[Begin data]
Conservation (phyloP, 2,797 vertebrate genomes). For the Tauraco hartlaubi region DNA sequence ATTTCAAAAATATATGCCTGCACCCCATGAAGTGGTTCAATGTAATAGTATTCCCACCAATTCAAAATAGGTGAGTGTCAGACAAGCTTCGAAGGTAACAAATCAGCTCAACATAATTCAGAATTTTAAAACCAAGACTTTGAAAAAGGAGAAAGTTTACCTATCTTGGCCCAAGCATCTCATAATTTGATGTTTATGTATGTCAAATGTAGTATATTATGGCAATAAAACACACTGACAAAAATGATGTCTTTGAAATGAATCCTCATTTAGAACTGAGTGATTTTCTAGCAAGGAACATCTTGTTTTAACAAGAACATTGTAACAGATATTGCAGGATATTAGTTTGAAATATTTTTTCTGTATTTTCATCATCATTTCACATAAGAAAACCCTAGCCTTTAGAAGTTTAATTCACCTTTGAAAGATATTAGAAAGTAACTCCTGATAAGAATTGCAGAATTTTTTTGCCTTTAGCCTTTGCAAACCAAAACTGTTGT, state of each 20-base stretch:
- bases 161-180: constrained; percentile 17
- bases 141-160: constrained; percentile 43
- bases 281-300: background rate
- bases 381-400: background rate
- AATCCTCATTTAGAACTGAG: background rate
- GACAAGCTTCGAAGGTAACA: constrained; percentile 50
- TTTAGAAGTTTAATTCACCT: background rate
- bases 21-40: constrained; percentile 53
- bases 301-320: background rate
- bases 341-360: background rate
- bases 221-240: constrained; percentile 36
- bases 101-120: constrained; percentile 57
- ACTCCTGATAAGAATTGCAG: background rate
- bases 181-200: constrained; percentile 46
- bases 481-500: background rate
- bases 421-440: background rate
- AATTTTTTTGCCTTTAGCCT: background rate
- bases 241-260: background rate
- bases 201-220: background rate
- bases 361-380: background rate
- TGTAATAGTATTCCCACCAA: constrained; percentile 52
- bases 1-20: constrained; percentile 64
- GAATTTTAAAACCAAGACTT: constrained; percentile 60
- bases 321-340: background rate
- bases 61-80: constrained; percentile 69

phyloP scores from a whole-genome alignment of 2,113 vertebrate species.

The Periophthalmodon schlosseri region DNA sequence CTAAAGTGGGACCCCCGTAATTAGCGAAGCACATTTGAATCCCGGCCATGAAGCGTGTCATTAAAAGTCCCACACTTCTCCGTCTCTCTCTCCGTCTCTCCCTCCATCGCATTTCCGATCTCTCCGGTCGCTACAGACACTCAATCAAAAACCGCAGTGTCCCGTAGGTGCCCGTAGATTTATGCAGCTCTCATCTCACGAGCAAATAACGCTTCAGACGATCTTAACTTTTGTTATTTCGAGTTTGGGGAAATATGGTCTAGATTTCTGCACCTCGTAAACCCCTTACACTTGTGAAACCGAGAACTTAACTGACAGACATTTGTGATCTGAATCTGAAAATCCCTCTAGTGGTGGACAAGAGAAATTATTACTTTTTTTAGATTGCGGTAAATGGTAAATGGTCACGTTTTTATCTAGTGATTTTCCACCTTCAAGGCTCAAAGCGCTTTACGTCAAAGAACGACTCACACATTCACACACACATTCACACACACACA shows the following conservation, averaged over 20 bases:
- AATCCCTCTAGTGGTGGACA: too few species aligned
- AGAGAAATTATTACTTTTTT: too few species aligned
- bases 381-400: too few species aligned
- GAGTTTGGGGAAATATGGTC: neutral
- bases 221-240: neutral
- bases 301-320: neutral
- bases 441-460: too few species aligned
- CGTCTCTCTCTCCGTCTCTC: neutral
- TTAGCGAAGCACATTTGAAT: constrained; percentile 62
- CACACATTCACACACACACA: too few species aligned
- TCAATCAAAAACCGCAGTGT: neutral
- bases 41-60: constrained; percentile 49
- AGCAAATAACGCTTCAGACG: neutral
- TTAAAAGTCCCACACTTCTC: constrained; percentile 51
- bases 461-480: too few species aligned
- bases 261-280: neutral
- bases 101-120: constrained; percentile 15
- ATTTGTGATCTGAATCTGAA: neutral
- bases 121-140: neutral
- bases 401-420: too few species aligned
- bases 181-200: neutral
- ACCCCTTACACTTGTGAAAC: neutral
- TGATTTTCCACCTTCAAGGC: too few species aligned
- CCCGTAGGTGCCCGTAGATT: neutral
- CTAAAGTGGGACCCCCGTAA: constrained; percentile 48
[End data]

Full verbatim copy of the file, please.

Conservation (phyloP, 2,797 vertebrate genomes). For the Tauraco hartlaubi region DNA sequence ATTTCAAAAATATATGCCTGCACCCCATGAAGTGGTTCAATGTAATAGTATTCCCACCAATTCAAAATAGGTGAGTGTCAGACAAGCTTCGAAGGTAACAAATCAGCTCAACATAATTCAGAATTTTAAAACCAAGACTTTGAAAAAGGAGAAAGTTTACCTATCTTGGCCCAAGCATCTCATAATTTGATGTTTATGTATGTCAAATGTAGTATATTATGGCAATAAAACACACTGACAAAAATGATGTCTTTGAAATGAATCCTCATTTAGAACTGAGTGATTTTCTAGCAAGGAACATCTTGTTTTAACAAGAACATTGTAACAGATATTGCAGGATATTAGTTTGAAATATTTTTTCTGTATTTTCATCATCATTTCACATAAGAAAACCCTAGCCTTTAGAAGTTTAATTCACCTTTGAAAGATATTAGAAAGTAACTCCTGATAAGAATTGCAGAATTTTTTTGCCTTTAGCCTTTGCAAACCAAAACTGTTGT, state of each 20-base stretch:
- bases 161-180: constrained; percentile 17
- bases 141-160: constrained; percentile 43
- bases 281-300: background rate
- bases 381-400: background rate
- AATCCTCATTTAGAACTGAG: background rate
- GACAAGCTTCGAAGGTAACA: constrained; percentile 50
- TTTAGAAGTTTAATTCACCT: background rate
- bases 21-40: constrained; percentile 53
- bases 301-320: background rate
- bases 341-360: background rate
- bases 221-240: constrained; percentile 36
- bases 101-120: constrained; percentile 57
- ACTCCTGATAAGAATTGCAG: background rate
- bases 181-200: constrained; percentile 46
- bases 481-500: background rate
- bases 421-440: background rate
- AATTTTTTTGCCTTTAGCCT: background rate
- bases 241-260: background rate
- bases 201-220: background rate
- bases 361-380: background rate
- TGTAATAGTATTCCCACCAA: constrained; percentile 52
- bases 1-20: constrained; percentile 64
- GAATTTTAAAACCAAGACTT: constrained; percentile 60
- bases 321-340: background rate
- bases 61-80: constrained; percentile 69

phyloP scores from a whole-genome alignment of 2,113 vertebrate species.

The Periophthalmodon schlosseri region DNA sequence CTAAAGTGGGACCCCCGTAATTAGCGAAGCACATTTGAATCCCGGCCATGAAGCGTGTCATTAAAAGTCCCACACTTCTCCGTCTCTCTCTCCGTCTCTCCCTCCATCGCATTTCCGATCTCTCCGGTCGCTACAGACACTCAATCAAAAACCGCAGTGTCCCGTAGGTGCCCGTAGATTTATGCAGCTCTCATCTCACGAGCAAATAACGCTTCAGACGATCTTAACTTTTGTTATTTCGAGTTTGGGGAAATATGGTCTAGATTTCTGCACCTCGTAAACCCCTTACACTTGTGAAACCGAGAACTTAACTGACAGACATTTGTGATCTGAATCTGAAAATCCCTCTAGTGGTGGACAAGAGAAATTATTACTTTTTTTAGATTGCGGTAAATGGTAAATGGTCACGTTTTTATCTAGTGATTTTCCACCTTCAAGGCTCAAAGCGCTTTACGTCAAAGAACGACTCACACATTCACACACACATTCACACACACACA shows the following conservation, averaged over 20 bases:
- AATCCCTCTAGTGGTGGACA: too few species aligned
- AGAGAAATTATTACTTTTTT: too few species aligned
- bases 381-400: too few species aligned
- GAGTTTGGGGAAATATGGTC: neutral
- bases 221-240: neutral
- bases 301-320: neutral
- bases 441-460: too few species aligned
- CGTCTCTCTCTCCGTCTCTC: neutral
- TTAGCGAAGCACATTTGAAT: constrained; percentile 62
- CACACATTCACACACACACA: too few species aligned
- TCAATCAAAAACCGCAGTGT: neutral
- bases 41-60: constrained; percentile 49
- AGCAAATAACGCTTCAGACG: neutral
- TTAAAAGTCCCACACTTCTC: constrained; percentile 51
- bases 461-480: too few species aligned
- bases 261-280: neutral
- bases 101-120: constrained; percentile 15
- ATTTGTGATCTGAATCTGAA: neutral
- bases 121-140: neutral
- bases 401-420: too few species aligned
- bases 181-200: neutral
- ACCCCTTACACTTGTGAAAC: neutral
- TGATTTTCCACCTTCAAGGC: too few species aligned
- CCCGTAGGTGCCCGTAGATT: neutral
- CTAAAGTGGGACCCCCGTAA: constrained; percentile 48